Need for Speed

University of Evansville freshman Roberto Lorena admits that before he first set foot on a racetrack, he couldn’t see the intrigue of auto racing.

“I thought, what’s the point of watching cars go around and around for two hours?” he says. But one day, bored, he stopped by a rental go-kart track near his native city of Sao Paolo, Brazil. As soon as he climbed into a vehicle, he was hooked — although, as he recalls, “I was super scared. I couldn’t get my foot off the brake.”

Lorena started racing go-karts competitively in 2009, and by the next year, he was competing on the national level in Brazil. Then an American team recruited him to come to the U.S. — a country whose auto racing program is “way more competitive,” Lorena says. In 2011, he moved to Florida alone at 15. There, he began open-wheel racing, topping out at speeds of 145 miles per hour. This spring, for the first time, he will race a Porsche 911 GT3 — a high-performance version of the popular sports car — with his current team, Miami-based Ansa Motorsports. In just a few years of competing in the U.S., Lorena has earned honors such as Rookie of the Year and fourth place in the Formula 2000 series and seventh in the Formula 1600 series.

Lorena now calls Atlanta home when he’s not studying at UE — a school that piqued his interest after he met with a team of leaders from UE’s Schroeder School of Business, Institute for Global Enterprise, and international programs when they visited Brazil last spring. In addition to studying marketing at UE, he works nearly 30 hours a week (“Is that a lot?” he asks) as a customer service representative at D-Patrick and is involved with UE’s Formula SAE team, a group of engineering students who design and build a formula race car for an international competition.

We caught up with Lorena to learn more about his life in the fast lane.

What goes through your mind while racing?
Not much. You have to be really focused. During practice sessions, you find spots on the track to use as reference: This is where I brake, this is where I turn, this is where I go up a gear. I never get stressed. I’ve seen some drivers get cut off and they’re screaming, hitting the steering wheel. When I get to the track, I just think about crossing the finish line. I’ll do everything to keep myself calm and do what I have to do.

How do you train for competitions?
It’s an expensive sport, so you have very limited practice. In 2011, I only got two days of practice, and this year will probably be the same. On a good season, you might get 10 testing days. But what you can do is learn about the setup and work on your physical preparation. Strength in the upper body is really important to hold the car on track. And I try to read as much as I can about the mechanical side of it – the changes you can make to the car to make it handle the way you want.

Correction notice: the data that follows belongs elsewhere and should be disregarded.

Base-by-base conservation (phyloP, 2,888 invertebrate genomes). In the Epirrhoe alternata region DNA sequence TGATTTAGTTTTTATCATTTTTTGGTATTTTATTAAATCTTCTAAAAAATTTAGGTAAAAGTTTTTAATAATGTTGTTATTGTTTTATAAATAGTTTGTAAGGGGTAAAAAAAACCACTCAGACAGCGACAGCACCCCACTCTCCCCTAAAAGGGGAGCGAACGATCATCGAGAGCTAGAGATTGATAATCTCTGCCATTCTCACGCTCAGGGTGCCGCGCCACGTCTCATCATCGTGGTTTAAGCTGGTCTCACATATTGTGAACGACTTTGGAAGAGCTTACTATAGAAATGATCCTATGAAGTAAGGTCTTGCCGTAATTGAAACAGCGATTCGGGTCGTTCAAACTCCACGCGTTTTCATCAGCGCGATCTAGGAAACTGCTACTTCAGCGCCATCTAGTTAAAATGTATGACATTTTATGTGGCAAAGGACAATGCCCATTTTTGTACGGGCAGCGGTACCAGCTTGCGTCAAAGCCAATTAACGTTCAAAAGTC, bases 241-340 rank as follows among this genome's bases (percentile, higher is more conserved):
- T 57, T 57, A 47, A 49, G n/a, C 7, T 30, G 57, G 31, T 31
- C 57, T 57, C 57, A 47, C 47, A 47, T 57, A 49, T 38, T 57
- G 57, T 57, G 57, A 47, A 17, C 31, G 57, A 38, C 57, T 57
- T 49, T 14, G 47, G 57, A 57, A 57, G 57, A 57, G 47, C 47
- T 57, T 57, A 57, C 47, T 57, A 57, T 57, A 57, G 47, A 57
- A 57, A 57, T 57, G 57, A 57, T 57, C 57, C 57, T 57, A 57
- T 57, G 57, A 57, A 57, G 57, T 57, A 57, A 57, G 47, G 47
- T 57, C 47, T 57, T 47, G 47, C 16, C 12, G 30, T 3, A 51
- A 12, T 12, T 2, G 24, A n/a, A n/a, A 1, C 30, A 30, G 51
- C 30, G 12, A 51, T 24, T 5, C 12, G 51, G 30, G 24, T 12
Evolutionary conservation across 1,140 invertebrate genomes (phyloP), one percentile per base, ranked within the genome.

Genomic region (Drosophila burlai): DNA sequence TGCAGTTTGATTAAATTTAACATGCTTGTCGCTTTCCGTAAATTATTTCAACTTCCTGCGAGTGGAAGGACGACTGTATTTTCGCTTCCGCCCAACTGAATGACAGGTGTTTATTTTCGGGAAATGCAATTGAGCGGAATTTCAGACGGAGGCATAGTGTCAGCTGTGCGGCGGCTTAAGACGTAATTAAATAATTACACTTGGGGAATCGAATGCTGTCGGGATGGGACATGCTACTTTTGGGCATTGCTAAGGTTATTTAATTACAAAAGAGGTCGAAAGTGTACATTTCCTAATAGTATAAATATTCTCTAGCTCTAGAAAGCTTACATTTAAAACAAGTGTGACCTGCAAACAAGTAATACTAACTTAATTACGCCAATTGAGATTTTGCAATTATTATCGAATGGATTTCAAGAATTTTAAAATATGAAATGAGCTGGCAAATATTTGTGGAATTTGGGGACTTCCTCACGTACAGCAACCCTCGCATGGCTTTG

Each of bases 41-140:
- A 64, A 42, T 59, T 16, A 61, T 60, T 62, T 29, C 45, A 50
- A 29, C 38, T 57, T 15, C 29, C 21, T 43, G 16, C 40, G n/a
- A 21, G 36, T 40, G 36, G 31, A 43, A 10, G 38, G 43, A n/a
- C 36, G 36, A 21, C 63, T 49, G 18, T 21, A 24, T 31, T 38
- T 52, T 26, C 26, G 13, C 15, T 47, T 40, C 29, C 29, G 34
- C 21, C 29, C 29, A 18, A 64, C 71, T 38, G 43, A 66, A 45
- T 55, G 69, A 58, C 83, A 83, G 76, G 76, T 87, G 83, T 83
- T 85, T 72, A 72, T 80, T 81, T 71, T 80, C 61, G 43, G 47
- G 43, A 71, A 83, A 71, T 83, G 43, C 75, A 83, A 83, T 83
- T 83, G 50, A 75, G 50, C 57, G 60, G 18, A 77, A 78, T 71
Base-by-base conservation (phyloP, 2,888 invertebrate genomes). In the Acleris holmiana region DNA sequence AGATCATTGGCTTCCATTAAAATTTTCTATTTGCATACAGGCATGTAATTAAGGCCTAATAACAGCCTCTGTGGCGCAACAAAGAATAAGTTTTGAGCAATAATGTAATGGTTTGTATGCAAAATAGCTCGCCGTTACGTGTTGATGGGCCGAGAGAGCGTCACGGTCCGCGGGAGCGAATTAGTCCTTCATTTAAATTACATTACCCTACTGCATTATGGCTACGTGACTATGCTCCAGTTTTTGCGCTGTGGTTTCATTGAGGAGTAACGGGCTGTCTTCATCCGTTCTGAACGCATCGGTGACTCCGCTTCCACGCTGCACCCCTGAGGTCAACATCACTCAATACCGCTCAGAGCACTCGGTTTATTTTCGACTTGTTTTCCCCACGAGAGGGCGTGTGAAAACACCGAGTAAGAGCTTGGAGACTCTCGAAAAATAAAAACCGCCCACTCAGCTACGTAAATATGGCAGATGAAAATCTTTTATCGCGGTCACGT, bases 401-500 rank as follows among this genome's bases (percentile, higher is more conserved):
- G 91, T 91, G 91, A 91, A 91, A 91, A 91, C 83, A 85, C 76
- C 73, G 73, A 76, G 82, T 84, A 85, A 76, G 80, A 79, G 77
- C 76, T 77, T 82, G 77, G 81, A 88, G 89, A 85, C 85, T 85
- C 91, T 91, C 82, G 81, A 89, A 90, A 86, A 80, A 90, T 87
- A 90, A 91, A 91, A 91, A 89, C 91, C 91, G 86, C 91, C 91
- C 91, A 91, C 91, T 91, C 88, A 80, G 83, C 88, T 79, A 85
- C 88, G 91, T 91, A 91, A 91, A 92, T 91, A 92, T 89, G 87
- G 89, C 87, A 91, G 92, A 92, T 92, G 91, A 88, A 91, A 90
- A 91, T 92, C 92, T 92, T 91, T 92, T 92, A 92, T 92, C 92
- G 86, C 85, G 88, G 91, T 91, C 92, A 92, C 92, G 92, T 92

What’s it like to crash during a race?
When you crash, time stops. The adrenaline is incredible. I had a crash at 110 miles per hour — a driver cut me off into the grass, and there was a wall right on the other side of the racetrack. As I was going toward it, I thought: “OK. I’m going to crash. What can I do?” You try to turn the steering wheel, brake, accelerate, go the other way. Nothing works. Then you take your hands off the steering wheel and you crash. And that all happens in, like, two seconds.

I haven’t really gotten hurt. Cars are built to withstand impact, but even though they are safe, you still have a gray area. We had the highest level of casualties in the sport last year, so it’s still not as safe as it should be. But if you’re thinking about that, you’ll never go racing.

What do you think of Evansville drivers?
Honestly? I don’t have a driver’s license. Every time I moved, I found somewhere that was close to anything I needed so I could walk. I take the bus to work, and that’s all I’ve seen of Evansville drivers. I’m a resident of Georgia, so I have to take the test there. I finally got it scheduled in January, and they sent me to the wrong DMV, so now I’ll try to take it in March.

How do your marketing studies at UE overlap with your passion for racing?
Marketing is a really important part of auto racing. I need the marketing knowledge to sell myself and earn sponsorships and keep doing what I love to do. I also like doing research and working with numbers, and marketing consists of that. It’s a natural fit.

What are your goals for the future?
I’ve never had a specific series I wanted to race in. I just love racing. I have fun doing it. As long as I can sustain myself and make a living, I’d be up for anything with an engine and four wheels.

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